Community Welcome Page

By: Daniel Wischnewski

Abstract: Introduction of the Community Welcome Page for the Borland Developer Studio.

    Introduction

The idea to create a community version of the Welcome Page for the Borland Developer Studio came up between a few peers and me during the development cycle of the Borland Developer Studio 2006 aka “DeXter.”

The Community Welcome Page is available for Download at Borland’s CodeCentral.

We wanted to see some features in it, that would increase its purpose more than just being a pretty space filler while no project is loaded. One of the thoughts that came up was an easy integration of web services, especially the BabelCode service provided by the Developer Relations team at Borland.

Another development goal was to integrate the official design of Borland, “DevCo” does not have that yet, and the Delphi marketing materials into the IDE, thus increasing the feeling of it being part in the whole picture.

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Note: this article is based on the second version of the Community Welcome Page, which has yet more features.

    The Project Features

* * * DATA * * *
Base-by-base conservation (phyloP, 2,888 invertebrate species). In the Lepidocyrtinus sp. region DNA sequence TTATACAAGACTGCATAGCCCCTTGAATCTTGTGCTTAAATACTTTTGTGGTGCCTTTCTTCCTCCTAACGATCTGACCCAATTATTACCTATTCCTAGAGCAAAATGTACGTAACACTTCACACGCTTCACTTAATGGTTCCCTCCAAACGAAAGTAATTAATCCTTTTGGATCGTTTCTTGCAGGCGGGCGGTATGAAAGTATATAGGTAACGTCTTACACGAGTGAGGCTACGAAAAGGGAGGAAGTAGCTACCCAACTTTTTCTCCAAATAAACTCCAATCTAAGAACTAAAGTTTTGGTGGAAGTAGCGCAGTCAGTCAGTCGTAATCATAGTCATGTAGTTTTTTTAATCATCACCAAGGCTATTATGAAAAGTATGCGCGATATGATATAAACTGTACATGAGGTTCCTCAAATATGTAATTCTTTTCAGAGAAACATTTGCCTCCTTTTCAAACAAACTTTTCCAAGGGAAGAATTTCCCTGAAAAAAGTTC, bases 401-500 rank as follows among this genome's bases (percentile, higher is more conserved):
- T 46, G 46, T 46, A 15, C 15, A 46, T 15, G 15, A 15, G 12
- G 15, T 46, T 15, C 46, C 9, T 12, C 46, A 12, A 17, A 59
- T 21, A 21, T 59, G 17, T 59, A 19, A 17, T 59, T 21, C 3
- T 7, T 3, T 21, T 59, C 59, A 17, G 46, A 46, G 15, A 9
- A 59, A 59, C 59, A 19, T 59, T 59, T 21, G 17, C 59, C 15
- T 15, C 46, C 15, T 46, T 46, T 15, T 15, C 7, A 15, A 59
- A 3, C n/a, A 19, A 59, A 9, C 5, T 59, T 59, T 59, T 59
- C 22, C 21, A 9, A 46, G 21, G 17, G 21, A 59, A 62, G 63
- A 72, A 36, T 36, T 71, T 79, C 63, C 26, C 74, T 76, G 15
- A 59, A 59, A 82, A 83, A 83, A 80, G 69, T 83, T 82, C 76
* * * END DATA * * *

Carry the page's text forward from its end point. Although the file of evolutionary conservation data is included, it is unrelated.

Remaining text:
Long known and most used is the “Recent Projects” feature of the original version as it has been part of the IDE since the Borland C#Builder 1. Often, I’ve heard that people select the project they want to work with from the Welcome Page and close it.

However, I wanted to use the Welcome Page space for other features, so I had to move this “standard feature” into the side bar. This is the place you’ll find those projects, just displaying their file name. Hover your mouse over the names to see a hint displaying their original location on your computer. If you need more information, you can load the list of the most recently used projects into the center. Here you’ll get more detailed information like personality information, a list of projects in project groups, last change date and more.

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As a side note: the last change date of the project is bound to the .bdsproj / .bdsgroup file associated with the entry. This date is not always updated by the IDE when the project or files related to the project is saved. Thus it might show an older date than you would expect.

A request made by the community is the “Favorite Project” list. The IDE will provide a list with the five most recent used projects only. The favorite project list let’s you define which projects you work with, most commonly. The list is not subject to this five project limitation. You can add as many projects as you like. They will be shown sorted by their file names. To add a project to this list you will have to go to the most recent list and click the link to the right of the project name.

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    The RSS Feed Features